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Cancer Death Rates Continue to Decline

Earlier this month the American Cancer Society released “Cancer Statistics 2020”, the annual update to its facts and figures which serve as one of the main sources for cancer data.  News of its release mostly centered on the fact that cancer incidence and mortality rates in the U.S. in general experienced its largest one-year decline, propelled by gains against lung cancer due to a steady decline in smoking, as well as advances in treatment.  Because lung cancer is the leading cause of all cancer deaths, accounting for 1 in 4, any change in its mortality rate has a large effect on the overall cancer death rate.

The data reinforces that we are making steady progress across all cancers, particularly with improved lifestyle choices and advances in screening and treatment. 

While the big news was in lung cancer, there was slower progress against colorectal, prostate and breast cancers.  The mortality rate for breast cancer continued to show a 40 percent decline between 1989 and 2017 (the most recent year included in this new report, due to the significant lag required to collect and analyze mortality data), which was relatively unchanged from the previous year’s report.  The report did show a slight rise in breast cancer incidence rates since 2004 – about 0.3 percent per year – which they attributed partially to fertility rate declines and increases in obesity.

Overall breast cancer death rates increased slowly by 0.4 percent per year from 1975 to 1989, but since have decreased rapidly, by almost 2 percent per year for a total decline of 40 percent through 2017.  This 28-year improvement in mortality rates is due to improved breast cancer treatment and early detection (after mammography was shown to be an effective screening tool in the late 1980s, the self-reported use of mammography in the U.S. quickly increased from 29 percent of women 40 years and older in 1987 to 70 percent by 2000).

This is good news.  However, behind the improvements in the mortality rates, close observers will note that the estimated number of breast cancer deaths has remained relatively consistent over the years.  In fact, this year’s report continues to estimate (based on national mortality data between 2002-2017) that more than 42,000 people are expected to die from metastatic breast cancer in 2020.  How can that be?

The difference between mortality rates and actual number of deaths can seem confusing.  They are both important numbers, but they are used to answer two different questions.  The number of deaths show us how far we still have to go to discover and deliver the cures, while the mortality rate tells us whether we are making progress and which populations are not benefiting as much from that progress, requiring focused efforts.

We expect the number of cases of breast cancer to increase over time because the population in the U.S. is growing.  The more people there are, the more cancers there will be.  Our population is also living longer.  Since your risk of breast cancer increases as you get older, we expect to have more breast cancers over time.  Without significant breakthroughs in treatment or improvements in access to quality care, we could expect the actual number of deaths to remain consistent or grow with the growth in population and overall incidence.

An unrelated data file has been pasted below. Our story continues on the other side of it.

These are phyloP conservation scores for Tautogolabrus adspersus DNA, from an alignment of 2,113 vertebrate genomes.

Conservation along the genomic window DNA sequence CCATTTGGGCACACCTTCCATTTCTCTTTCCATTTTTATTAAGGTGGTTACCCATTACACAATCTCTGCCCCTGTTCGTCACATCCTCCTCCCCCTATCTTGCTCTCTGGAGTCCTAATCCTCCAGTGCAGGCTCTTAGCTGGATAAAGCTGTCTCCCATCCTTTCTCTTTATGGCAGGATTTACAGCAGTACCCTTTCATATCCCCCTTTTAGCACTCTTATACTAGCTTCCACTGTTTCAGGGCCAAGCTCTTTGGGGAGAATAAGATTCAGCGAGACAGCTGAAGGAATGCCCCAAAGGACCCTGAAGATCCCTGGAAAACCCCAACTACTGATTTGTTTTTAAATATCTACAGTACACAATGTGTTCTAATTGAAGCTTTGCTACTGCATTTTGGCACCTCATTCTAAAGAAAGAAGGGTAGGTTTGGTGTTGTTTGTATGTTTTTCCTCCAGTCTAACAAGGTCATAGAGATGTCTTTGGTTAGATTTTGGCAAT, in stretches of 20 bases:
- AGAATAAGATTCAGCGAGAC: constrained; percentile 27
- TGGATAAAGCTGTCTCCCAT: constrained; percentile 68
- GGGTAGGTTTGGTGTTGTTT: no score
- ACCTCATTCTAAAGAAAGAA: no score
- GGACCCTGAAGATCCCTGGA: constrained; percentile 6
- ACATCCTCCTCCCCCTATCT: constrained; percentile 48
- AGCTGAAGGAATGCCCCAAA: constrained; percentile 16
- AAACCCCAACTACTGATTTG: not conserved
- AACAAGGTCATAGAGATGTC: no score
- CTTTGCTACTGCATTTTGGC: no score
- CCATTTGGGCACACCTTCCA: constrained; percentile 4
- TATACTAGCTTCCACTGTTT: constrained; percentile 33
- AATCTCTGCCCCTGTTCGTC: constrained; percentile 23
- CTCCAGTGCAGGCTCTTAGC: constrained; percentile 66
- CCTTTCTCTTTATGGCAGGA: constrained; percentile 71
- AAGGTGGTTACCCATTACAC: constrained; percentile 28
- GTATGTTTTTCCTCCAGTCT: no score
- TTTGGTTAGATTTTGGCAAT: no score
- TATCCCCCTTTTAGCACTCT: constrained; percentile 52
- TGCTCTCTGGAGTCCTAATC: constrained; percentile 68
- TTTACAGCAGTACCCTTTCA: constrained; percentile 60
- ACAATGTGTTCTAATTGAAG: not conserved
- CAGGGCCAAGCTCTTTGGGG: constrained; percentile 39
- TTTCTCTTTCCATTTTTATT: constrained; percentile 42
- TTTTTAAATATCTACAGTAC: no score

The actual number of deaths forces us to look past the good news of the decline in death rates to the underlying challenges of metastatic breast cancer and the racial/ethnic disparities that still exist. 

We can reduce the current number of deaths by focusing on research breakthroughs that will lead to better treatments for aggressive and metastatic breast cancer; detecting recurrence earlier.  And while it may take some time to take effect and to show up in the data, which are always several years behind current activities, we have begun to lay the foundation for this progress – investing 70 percent of our 2018 and 2019 research funding in grants that address metastatic breast cancer and treatment resistance.  

We can also impact that number by working to overcome the many barriers that prevent women from getting the care they need that exists today. But how do we know where to target those efforts?  That’s where death rates are informative.  Death rates are adjusted for both age and size of the population and can, therefore, be used to compare deaths over time and among different populations. 

While we should be excited about the improvement in death rates, the numbers also show that not all women have benefited equally.  There is a striking difference in mortality trends between African-American and white women beginning in the early 1980s.  Currently, African-American women are, on average, about 40 percent more likely to die from breast cancer than their white counterparts.  This disparity is due to a combination of factors, including the timing and quality of care received and the fact that African-American women are more likely to be diagnosed younger, with a more aggressive form of the disease.  It is also influenced by other health factors, such as obesity, as well as the ability to complete treatment, as prescribed.   

That’s why we launched a focused effort to improve death rates among African-American women in the communities where the disparity between the rates of African-American women and their white neighbors is the greatest.

We know no single organization can do this – it takes everyone, working together. But we are committed to building on our role as leaders, conveners and collaborators to save lives.  Working together, we can begin to see the end of breast cancer.